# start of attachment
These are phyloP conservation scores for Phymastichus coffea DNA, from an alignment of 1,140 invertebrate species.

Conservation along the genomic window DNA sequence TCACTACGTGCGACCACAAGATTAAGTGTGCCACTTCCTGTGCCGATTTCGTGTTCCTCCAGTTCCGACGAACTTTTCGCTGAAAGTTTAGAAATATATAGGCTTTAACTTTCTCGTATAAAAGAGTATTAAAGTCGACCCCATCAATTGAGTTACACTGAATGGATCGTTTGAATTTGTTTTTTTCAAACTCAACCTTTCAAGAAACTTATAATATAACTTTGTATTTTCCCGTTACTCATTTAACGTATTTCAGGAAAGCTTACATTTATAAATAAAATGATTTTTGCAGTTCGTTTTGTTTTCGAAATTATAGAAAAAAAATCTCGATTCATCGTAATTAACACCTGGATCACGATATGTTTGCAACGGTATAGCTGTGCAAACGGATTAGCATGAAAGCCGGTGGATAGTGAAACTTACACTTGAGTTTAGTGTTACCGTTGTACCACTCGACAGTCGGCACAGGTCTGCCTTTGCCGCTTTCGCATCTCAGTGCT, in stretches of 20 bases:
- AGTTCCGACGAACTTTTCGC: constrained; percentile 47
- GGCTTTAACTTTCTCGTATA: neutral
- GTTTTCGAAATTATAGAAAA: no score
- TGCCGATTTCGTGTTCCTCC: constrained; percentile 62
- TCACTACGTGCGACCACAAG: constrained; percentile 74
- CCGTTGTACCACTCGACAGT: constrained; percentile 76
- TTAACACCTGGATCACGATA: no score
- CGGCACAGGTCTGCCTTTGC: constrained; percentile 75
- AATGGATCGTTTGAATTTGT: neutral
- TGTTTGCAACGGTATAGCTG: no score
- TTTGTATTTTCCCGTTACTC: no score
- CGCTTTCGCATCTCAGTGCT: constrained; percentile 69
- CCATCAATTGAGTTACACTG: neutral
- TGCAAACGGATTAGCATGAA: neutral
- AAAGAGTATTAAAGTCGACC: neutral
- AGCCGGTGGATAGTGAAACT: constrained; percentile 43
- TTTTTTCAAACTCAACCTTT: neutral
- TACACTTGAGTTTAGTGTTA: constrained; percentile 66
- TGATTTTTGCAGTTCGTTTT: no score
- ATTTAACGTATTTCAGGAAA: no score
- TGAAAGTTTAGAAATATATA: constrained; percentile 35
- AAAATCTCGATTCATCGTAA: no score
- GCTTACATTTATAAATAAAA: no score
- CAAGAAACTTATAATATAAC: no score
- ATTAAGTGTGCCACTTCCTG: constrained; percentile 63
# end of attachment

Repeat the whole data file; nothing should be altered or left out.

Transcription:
These are phyloP conservation scores for Phymastichus coffea DNA, from an alignment of 1,140 invertebrate species.

Conservation along the genomic window DNA sequence TCACTACGTGCGACCACAAGATTAAGTGTGCCACTTCCTGTGCCGATTTCGTGTTCCTCCAGTTCCGACGAACTTTTCGCTGAAAGTTTAGAAATATATAGGCTTTAACTTTCTCGTATAAAAGAGTATTAAAGTCGACCCCATCAATTGAGTTACACTGAATGGATCGTTTGAATTTGTTTTTTTCAAACTCAACCTTTCAAGAAACTTATAATATAACTTTGTATTTTCCCGTTACTCATTTAACGTATTTCAGGAAAGCTTACATTTATAAATAAAATGATTTTTGCAGTTCGTTTTGTTTTCGAAATTATAGAAAAAAAATCTCGATTCATCGTAATTAACACCTGGATCACGATATGTTTGCAACGGTATAGCTGTGCAAACGGATTAGCATGAAAGCCGGTGGATAGTGAAACTTACACTTGAGTTTAGTGTTACCGTTGTACCACTCGACAGTCGGCACAGGTCTGCCTTTGCCGCTTTCGCATCTCAGTGCT, in stretches of 20 bases:
- AGTTCCGACGAACTTTTCGC: constrained; percentile 47
- GGCTTTAACTTTCTCGTATA: neutral
- GTTTTCGAAATTATAGAAAA: no score
- TGCCGATTTCGTGTTCCTCC: constrained; percentile 62
- TCACTACGTGCGACCACAAG: constrained; percentile 74
- CCGTTGTACCACTCGACAGT: constrained; percentile 76
- TTAACACCTGGATCACGATA: no score
- CGGCACAGGTCTGCCTTTGC: constrained; percentile 75
- AATGGATCGTTTGAATTTGT: neutral
- TGTTTGCAACGGTATAGCTG: no score
- TTTGTATTTTCCCGTTACTC: no score
- CGCTTTCGCATCTCAGTGCT: constrained; percentile 69
- CCATCAATTGAGTTACACTG: neutral
- TGCAAACGGATTAGCATGAA: neutral
- AAAGAGTATTAAAGTCGACC: neutral
- AGCCGGTGGATAGTGAAACT: constrained; percentile 43
- TTTTTTCAAACTCAACCTTT: neutral
- TACACTTGAGTTTAGTGTTA: constrained; percentile 66
- TGATTTTTGCAGTTCGTTTT: no score
- ATTTAACGTATTTCAGGAAA: no score
- TGAAAGTTTAGAAATATATA: constrained; percentile 35
- AAAATCTCGATTCATCGTAA: no score
- GCTTACATTTATAAATAAAA: no score
- CAAGAAACTTATAATATAAC: no score
- ATTAAGTGTGCCACTTCCTG: constrained; percentile 63